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What Is Visual Dyslexia?

Children whose reading difficulties relate to visual-processing weaknesses have been called visual dyslexics, visuospatial dyslexics, or dyseidetic dyslexics. These childrenís primary deficit is in the ability to recognize and remember how letter and whole-word configurations look. They seem to attend only to partial cues in words, overlooking a systematic analysis of English orthography. In her book Learning Disabilities: The Interaction of Learner, Task, and Setting (Boston: Allyn and Bacon, 1991) author Corinne Roth Smith lists the reading and spelling patterns of children with visual processing weaknesses as follows:

  • Confusion with letters that differ in orientation (b-d, p-q).

  • Confusion with words that can be dynamically reversed (was-saw).

  • Very limited sight vocabulary; few words are instantly recognized from their whole configuration — they need to be sounded out laboriously, as though being seen for the first time.

  • Losing the place because one doesnít instantly recognize what had already been read, as when switching oneís gaze from the right side of one line to the left side of the next line.

  • Omitting letters and words because they werenít visually noted.

  • Masking the image of one letter, by moving the eye too rapidly to the subsequent letter, may result in omission of the first letter.

  • Difficulty learning irregular words that canít be sounded out (for example, sight).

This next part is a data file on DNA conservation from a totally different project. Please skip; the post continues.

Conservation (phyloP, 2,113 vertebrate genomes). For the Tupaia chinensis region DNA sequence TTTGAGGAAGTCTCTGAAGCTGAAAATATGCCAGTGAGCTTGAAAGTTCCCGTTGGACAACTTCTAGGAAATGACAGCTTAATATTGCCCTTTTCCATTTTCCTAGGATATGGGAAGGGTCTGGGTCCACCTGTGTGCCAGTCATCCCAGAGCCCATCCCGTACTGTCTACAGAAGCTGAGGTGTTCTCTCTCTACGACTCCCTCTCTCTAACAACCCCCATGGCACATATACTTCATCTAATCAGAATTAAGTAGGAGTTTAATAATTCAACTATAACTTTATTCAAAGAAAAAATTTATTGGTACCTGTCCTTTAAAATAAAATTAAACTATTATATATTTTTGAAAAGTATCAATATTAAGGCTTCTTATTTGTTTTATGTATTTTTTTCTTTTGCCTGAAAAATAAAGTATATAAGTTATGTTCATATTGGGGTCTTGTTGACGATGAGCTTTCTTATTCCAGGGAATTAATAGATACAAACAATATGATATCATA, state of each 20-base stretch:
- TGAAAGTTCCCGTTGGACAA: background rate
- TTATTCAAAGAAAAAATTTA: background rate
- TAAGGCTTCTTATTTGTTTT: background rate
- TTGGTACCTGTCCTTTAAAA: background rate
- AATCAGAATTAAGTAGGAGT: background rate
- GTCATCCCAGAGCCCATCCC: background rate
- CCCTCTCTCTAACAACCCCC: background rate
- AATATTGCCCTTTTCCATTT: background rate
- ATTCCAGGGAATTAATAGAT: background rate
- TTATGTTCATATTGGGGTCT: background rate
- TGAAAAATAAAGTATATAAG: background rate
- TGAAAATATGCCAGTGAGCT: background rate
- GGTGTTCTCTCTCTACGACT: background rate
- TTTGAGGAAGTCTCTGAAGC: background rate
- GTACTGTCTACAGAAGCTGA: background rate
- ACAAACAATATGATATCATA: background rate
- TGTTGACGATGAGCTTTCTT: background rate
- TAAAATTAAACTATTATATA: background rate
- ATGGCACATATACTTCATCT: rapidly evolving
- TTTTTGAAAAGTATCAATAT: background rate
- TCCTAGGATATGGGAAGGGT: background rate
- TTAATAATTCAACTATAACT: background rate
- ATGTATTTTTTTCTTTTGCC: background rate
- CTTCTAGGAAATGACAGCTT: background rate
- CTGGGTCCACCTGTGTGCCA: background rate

• Difficulty with rapid retrieval of words due to visual retrieval weaknesses.

  • Visual stimuli in reading prove so confusing that it is easier for the child to learn to read by first spelling the words orally and then putting them in print.

  • Insertions, omissions, and substitutions, if the meaning of the passage is guiding reading.

  • Strengths in left hemisphere language-processing, analytical and sequential abilities, and detail analysis; can laboriously sound out phonetically regular words even up to grade level.

  • Difficulty recalling the shape of a letter when writing.

  • Spells phonetically but not bizarrely (laf-laugh; bisnis-business).

  • Can spell difficult phonetic words but not simple irregular words.

Edublox programs are effective in overcoming dyslexia, dysgraphia and other learning difficulties by addressing the underlying shortcomings that interfere with academic performance.
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